Discography: When My Arms Wrap You Round
Jacqueline Abbott (b. 10 Oct 1973) was the second female vocalist with the band, joining the band in 1992 after Briana's departure.
Jacqui left the band in 2000. Her departure was always speculated about as it was mid-tour, there was a lot of assumption that she and Heaton had fallen out. The less cynical amongst us though might believe the alternative theory that she left to concentrate on motherhood.
Whatever the reason, it hardly seems relevant now, as Heaton announced on his latest tour that he has written a song for her called 'Some Dancing To Do' to be released in 2013, and they worked together on the 8th last year.
Discography: What Have We Become 2014, Wisdom Laughter and Lines 2015, TBC 2017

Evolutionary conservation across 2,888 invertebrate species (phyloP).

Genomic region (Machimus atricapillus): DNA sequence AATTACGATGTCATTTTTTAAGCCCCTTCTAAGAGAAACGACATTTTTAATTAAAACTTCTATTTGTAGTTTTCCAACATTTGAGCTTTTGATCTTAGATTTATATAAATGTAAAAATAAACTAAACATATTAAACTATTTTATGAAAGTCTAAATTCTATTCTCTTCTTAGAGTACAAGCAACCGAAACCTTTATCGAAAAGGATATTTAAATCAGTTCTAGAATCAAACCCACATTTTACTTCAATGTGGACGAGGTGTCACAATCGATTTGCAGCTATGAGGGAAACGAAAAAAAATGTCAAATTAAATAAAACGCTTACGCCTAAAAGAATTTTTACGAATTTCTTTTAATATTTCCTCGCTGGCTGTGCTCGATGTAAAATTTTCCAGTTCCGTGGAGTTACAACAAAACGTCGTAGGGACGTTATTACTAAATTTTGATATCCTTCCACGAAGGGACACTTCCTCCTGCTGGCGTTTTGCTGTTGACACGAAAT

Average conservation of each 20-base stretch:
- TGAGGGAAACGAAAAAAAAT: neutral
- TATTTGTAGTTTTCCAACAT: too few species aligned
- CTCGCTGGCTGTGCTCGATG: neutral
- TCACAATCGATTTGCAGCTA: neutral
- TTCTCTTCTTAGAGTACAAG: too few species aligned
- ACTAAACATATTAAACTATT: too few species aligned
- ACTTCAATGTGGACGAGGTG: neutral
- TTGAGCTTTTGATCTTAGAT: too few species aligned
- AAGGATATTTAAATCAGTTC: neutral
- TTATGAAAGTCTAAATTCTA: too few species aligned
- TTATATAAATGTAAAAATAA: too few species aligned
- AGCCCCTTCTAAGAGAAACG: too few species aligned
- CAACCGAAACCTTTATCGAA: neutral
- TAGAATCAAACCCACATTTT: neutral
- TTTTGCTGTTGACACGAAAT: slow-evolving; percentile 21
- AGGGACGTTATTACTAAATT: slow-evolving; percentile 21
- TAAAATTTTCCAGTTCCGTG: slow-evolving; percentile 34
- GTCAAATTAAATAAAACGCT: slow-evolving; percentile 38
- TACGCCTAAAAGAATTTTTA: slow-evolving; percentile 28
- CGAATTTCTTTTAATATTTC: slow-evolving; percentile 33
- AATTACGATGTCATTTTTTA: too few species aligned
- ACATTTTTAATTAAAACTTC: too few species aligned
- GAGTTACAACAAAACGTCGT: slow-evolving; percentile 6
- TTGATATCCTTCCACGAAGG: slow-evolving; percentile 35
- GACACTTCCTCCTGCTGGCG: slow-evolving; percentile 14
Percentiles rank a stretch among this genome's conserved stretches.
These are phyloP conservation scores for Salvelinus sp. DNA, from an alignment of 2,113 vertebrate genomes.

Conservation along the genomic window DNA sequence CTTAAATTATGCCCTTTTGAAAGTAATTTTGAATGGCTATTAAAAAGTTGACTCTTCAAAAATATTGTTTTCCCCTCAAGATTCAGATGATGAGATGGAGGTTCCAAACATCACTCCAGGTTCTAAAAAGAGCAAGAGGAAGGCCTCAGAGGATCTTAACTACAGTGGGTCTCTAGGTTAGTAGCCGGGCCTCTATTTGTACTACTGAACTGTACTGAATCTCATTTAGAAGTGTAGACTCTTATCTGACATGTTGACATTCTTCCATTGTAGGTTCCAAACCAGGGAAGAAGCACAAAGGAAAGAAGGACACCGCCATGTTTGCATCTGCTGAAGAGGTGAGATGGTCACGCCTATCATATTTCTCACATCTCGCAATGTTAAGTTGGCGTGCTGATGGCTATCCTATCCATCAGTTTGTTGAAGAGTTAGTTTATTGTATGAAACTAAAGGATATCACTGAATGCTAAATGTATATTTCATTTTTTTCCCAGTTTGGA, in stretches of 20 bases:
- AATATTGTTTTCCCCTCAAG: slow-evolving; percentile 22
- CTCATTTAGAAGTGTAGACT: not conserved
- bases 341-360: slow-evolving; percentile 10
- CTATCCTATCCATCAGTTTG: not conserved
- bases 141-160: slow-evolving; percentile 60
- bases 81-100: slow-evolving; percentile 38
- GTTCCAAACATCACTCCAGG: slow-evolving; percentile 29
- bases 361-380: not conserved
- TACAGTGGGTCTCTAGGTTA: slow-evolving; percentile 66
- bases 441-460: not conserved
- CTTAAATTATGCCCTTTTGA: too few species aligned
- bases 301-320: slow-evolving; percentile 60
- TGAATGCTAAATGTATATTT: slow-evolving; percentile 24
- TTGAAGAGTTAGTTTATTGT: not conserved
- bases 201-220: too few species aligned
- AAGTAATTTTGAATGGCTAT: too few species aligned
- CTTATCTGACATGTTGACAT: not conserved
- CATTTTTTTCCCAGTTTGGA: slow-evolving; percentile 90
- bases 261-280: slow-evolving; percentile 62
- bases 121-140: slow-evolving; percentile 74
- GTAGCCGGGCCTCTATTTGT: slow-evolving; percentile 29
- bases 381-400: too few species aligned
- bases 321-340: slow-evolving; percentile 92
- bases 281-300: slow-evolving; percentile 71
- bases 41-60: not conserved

Alison Wheeler (b. 4 March 1972) was the third and final female vocalist with The Beautiful South. Having previously been in a girl band 'Virginia', Wheeler was a member of Citizen K, a London gospel band when she became known to David Hemingway in 2002 whilst he was working on his solo album. Hemingway promised Wheeler that he would talk to Paul (Heaton) and recommend Alison to him, as there was a new Beautiful South album in the making, despite them having no female vocalist.
He did as promised and by 2003 Wheeler was a full time member of the band and was showcased during their Carling Homecoming gig at the Wellington club in Hull, on 18th September 2003.
In 2010 Alison recorded the track 'Move a little closer' with Jon Windle (Little Man Tate ) for his début solo album. Alison is currently female vocalist for 'The South' (formerly 'The New Beautiful South').
Unofficial band members: Damon Butcher Kev Warcup